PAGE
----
I have prepared for you a chapter on a poet called Edith Sitwell - she wrote a book that has been extraordinarily valuable to me, both for my understanding of music and also songs - it’s called “A Poet’s Notebook” and it’s out of print - I have only ever found one copy, so if you ever come across one, buy it and give it to a loved one - this particular chapter is on techniques of sound and it’s applied to poems - however, you can easily apply it to lyrics in songs - of course, lyrics are not necessarily poems, but they have a poetic nature insofar as people can ‘feel’ the oh's, the aah’s, the ‘t’ sounds...”just wants you to know”, for example...there’s a sharp, cracking to these sounds...this chapter is on texture, sounds and vowels and the length of vowels and consonants, and rhymes - you will hear endlessly the rhyme of ‘time’ and ‘mind’ - 95% of the time that is not a rhyme, but it’s just laziness, and it’s a particularly horrible example; also, when writing lyrics for others to sing, there are certain sounds that are not welcome, such as too many ‘b’s or ‘p’s in a row, like ‘big bass drum’ or ‘pretty popular people’ (recording engineer’s nightmare for pops)! There are words that just don’t sing, and amongst other things, like sense and format, lyrics must be singable. I have written for all sorts of diverse singers and it’s always a challenge in this respect.
I’d like you to think about why you have decided to be songwriters and the responsibility you have taken on board to write for all the people and the way, therefore, that you may affect all of those who hear your words - that there should be a kind of magic, a timelessness in the songs that is greater than the writer...you must be prepared to edit it and edit it until it comes to itself, as it were, and not just a regurgitation of what has gone before - it comes through your experiences and filters - I believe that there is a vocabulary of only about five or six hundred words that are singable, generally speaking - for an artist like Joni Mitchell or Janis Ian, of course, the exception is more likely the rule, because they can sing anything like angels!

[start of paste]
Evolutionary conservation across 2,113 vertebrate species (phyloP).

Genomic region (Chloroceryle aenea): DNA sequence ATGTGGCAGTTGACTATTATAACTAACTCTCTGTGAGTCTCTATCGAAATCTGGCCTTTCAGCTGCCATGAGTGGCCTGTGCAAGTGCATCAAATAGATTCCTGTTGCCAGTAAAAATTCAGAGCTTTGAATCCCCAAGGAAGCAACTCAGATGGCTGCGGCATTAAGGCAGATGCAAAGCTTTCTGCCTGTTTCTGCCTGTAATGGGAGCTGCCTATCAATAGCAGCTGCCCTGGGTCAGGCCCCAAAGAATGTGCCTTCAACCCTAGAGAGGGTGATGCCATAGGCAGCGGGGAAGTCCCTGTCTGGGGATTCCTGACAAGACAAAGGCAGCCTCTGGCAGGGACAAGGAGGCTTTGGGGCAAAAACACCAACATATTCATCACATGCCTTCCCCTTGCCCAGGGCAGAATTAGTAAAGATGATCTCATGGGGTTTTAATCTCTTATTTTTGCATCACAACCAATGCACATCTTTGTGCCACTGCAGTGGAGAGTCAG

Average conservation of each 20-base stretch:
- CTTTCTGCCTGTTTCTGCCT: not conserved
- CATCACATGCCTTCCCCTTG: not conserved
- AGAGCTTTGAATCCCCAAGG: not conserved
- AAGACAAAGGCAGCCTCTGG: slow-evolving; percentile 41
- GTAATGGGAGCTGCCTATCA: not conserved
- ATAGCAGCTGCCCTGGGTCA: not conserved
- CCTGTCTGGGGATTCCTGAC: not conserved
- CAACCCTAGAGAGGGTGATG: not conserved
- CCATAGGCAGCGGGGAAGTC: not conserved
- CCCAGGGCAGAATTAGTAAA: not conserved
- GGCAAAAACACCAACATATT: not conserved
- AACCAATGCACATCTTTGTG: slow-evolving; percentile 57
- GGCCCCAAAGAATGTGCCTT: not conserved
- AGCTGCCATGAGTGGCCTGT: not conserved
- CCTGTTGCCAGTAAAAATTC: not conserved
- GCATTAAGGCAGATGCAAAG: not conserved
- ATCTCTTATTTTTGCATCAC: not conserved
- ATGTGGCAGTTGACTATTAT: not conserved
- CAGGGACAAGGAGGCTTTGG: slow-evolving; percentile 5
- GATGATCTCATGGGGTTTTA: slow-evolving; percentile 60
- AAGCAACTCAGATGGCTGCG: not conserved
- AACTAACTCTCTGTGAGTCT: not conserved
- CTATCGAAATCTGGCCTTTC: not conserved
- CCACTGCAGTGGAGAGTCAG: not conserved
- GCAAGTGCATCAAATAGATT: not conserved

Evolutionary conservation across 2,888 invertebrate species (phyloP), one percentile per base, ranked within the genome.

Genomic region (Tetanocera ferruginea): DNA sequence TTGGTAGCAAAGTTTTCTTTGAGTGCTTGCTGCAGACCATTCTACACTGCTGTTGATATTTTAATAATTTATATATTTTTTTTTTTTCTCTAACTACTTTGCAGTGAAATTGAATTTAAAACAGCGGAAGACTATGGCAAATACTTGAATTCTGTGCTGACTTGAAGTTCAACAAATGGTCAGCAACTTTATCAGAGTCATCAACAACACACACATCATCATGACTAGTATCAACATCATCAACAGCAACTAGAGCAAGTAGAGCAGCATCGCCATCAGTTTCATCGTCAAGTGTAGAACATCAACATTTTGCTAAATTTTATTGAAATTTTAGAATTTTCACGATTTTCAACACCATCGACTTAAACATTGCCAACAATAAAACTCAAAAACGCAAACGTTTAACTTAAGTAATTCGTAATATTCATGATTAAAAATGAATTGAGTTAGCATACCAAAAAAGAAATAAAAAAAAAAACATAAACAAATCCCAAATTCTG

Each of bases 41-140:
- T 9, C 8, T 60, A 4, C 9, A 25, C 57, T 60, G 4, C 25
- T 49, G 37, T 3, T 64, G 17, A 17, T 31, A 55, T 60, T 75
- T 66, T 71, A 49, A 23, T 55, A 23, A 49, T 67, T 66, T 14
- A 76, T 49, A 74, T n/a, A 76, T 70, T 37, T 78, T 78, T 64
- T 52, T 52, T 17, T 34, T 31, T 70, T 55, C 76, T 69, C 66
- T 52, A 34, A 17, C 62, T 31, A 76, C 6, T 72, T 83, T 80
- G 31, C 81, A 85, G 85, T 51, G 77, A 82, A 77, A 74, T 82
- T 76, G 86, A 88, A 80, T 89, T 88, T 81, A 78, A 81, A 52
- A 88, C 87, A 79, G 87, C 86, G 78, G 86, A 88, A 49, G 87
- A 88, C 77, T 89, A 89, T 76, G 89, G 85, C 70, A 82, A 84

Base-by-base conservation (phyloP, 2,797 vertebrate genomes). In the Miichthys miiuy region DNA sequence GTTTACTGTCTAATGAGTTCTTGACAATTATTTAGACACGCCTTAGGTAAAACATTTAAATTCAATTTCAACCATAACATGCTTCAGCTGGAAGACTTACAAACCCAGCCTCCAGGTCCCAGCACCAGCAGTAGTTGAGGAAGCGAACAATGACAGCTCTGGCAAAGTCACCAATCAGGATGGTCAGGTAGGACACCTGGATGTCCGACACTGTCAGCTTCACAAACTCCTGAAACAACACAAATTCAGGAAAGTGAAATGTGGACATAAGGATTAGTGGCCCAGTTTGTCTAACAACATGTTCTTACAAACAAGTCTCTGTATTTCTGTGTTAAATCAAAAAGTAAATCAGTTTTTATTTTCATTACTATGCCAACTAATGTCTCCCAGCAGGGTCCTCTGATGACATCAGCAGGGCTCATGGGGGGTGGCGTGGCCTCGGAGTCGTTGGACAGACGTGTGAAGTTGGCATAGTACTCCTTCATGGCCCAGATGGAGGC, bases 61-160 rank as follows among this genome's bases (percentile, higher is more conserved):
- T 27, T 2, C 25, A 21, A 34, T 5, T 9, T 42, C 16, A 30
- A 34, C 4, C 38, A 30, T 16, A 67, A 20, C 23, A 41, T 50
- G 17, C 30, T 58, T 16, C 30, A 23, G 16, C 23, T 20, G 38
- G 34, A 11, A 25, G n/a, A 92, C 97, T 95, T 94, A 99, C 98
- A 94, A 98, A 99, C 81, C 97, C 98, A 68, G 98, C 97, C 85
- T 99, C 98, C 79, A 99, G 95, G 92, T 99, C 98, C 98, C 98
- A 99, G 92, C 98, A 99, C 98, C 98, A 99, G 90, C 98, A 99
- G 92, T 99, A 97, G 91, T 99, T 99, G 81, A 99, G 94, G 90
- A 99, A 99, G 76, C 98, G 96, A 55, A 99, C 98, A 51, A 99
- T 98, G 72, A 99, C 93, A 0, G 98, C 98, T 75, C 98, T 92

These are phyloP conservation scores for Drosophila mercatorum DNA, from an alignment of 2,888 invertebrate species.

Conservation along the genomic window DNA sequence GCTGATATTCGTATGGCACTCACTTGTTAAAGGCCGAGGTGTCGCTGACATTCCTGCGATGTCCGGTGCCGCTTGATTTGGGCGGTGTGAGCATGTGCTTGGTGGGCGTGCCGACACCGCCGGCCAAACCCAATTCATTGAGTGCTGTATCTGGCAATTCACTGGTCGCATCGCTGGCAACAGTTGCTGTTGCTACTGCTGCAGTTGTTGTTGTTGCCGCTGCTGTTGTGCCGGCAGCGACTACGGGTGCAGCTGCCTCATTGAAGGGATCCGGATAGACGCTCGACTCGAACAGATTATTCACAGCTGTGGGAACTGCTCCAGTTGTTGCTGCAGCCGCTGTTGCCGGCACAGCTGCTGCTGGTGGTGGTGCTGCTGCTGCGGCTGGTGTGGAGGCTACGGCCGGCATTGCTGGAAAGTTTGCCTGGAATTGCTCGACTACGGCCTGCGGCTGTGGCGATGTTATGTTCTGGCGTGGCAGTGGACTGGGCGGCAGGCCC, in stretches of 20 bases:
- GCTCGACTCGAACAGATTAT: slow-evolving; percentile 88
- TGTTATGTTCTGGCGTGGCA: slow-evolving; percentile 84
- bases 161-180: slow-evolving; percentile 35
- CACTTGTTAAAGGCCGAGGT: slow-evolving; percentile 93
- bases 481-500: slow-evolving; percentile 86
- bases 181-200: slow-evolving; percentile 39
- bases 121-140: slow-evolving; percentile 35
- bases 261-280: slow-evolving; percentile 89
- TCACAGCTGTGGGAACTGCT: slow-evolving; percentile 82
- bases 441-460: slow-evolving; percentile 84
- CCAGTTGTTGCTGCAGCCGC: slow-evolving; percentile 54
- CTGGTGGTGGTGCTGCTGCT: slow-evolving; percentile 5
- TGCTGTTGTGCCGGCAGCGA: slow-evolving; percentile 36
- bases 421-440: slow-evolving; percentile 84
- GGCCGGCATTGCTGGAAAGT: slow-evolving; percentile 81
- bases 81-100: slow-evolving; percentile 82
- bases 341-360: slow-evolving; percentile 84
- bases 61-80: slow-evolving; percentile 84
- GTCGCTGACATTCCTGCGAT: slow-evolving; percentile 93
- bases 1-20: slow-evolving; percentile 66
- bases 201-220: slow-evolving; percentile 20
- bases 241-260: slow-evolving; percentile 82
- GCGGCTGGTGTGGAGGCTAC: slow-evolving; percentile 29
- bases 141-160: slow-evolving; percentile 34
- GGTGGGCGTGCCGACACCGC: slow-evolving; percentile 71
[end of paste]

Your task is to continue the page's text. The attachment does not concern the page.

Now I’ve rambled on enough, so at this point I’d like to give some examples; first, I have a book about a man called EY "Yip" Harburg - now, Yip wrote “Somewhere Over The Rainbow”, which is a very beautiful song, but more importantly, he also wrote "Brother, Can You Spare Me A Dime?" which is actually a very left wing, socially aware, humanitarian kind of song - in fact, when Bing Crosby sang it, it was banned from the radio, because of the lyrics - he also wrote “April In Paris”, which is musically very beautiful - the thing about the latter is that it only has about sixty nine words, with no real chorus, and it peaks only once without repeat - a very unusual song, really...anyway, I would say that with songwriting, until you know the rules you can’t really break them - once you do know them it’s an awful lot of fun breaking them, and gives everything a lot more validity - this very much applies to songs, as to whether you have half rhymes that work or don’t, or how you can twist them (how you can do things with the grammar, changing nouns into verbs etc...) and cheat rotten...! but you should have an underlying theory of why you are doing this, rather than from a state of sheer ignorance, and this generally applies to the English popular song, as opposed to rap music (though I must add that since i”m not black and from Chicago, I don’t listen to it that much - it’s not my genre...although I did write a couple of rap songs way back before it was generally done - there was a thing called talking blues - Bob Dylan did a bit and there was also a guy called Rambling Jack Elliot, back in the late fifties, and they did songs with a sort of boogie bass and a rhythm rap over the top - it was just folk music played with rhythm guitars, so today’s rap is not necessarily new - there is nothing ‘new’ under the sun - it just gets changed around to reflect its time, and have the energy and angst of its time and rhythm . . .